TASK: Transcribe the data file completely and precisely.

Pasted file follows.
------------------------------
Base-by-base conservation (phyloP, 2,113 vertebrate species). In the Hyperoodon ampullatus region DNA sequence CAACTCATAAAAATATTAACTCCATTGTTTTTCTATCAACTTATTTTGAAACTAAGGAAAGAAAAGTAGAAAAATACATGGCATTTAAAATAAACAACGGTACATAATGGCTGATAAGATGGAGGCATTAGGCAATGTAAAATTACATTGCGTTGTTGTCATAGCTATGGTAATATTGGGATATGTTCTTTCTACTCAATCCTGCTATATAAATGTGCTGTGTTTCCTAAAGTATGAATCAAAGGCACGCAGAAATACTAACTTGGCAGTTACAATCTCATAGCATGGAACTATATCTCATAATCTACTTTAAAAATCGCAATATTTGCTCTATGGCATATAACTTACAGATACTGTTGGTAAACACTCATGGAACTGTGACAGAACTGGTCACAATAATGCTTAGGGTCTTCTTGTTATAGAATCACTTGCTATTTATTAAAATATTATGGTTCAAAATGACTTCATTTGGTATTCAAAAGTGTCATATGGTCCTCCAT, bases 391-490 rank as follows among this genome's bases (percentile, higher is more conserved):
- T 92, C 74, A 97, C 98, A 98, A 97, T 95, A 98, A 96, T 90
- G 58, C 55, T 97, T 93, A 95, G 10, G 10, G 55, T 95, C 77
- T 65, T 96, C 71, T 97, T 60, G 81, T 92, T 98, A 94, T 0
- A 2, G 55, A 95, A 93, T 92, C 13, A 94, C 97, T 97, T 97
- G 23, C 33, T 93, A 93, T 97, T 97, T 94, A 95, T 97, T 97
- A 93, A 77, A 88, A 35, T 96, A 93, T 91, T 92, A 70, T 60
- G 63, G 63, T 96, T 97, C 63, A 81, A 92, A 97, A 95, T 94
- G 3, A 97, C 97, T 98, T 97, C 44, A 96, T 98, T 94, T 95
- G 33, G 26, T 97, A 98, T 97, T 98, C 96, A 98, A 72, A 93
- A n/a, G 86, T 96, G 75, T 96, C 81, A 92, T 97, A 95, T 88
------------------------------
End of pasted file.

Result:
Base-by-base conservation (phyloP, 2,113 vertebrate species). In the Hyperoodon ampullatus region DNA sequence CAACTCATAAAAATATTAACTCCATTGTTTTTCTATCAACTTATTTTGAAACTAAGGAAAGAAAAGTAGAAAAATACATGGCATTTAAAATAAACAACGGTACATAATGGCTGATAAGATGGAGGCATTAGGCAATGTAAAATTACATTGCGTTGTTGTCATAGCTATGGTAATATTGGGATATGTTCTTTCTACTCAATCCTGCTATATAAATGTGCTGTGTTTCCTAAAGTATGAATCAAAGGCACGCAGAAATACTAACTTGGCAGTTACAATCTCATAGCATGGAACTATATCTCATAATCTACTTTAAAAATCGCAATATTTGCTCTATGGCATATAACTTACAGATACTGTTGGTAAACACTCATGGAACTGTGACAGAACTGGTCACAATAATGCTTAGGGTCTTCTTGTTATAGAATCACTTGCTATTTATTAAAATATTATGGTTCAAAATGACTTCATTTGGTATTCAAAAGTGTCATATGGTCCTCCAT, bases 391-490 rank as follows among this genome's bases (percentile, higher is more conserved):
- T 92, C 74, A 97, C 98, A 98, A 97, T 95, A 98, A 96, T 90
- G 58, C 55, T 97, T 93, A 95, G 10, G 10, G 55, T 95, C 77
- T 65, T 96, C 71, T 97, T 60, G 81, T 92, T 98, A 94, T 0
- A 2, G 55, A 95, A 93, T 92, C 13, A 94, C 97, T 97, T 97
- G 23, C 33, T 93, A 93, T 97, T 97, T 94, A 95, T 97, T 97
- A 93, A 77, A 88, A 35, T 96, A 93, T 91, T 92, A 70, T 60
- G 63, G 63, T 96, T 97, C 63, A 81, A 92, A 97, A 95, T 94
- G 3, A 97, C 97, T 98, T 97, C 44, A 96, T 98, T 94, T 95
- G 33, G 26, T 97, A 98, T 97, T 98, C 96, A 98, A 72, A 93
- A n/a, G 86, T 96, G 75, T 96, C 81, A 92, T 97, A 95, T 88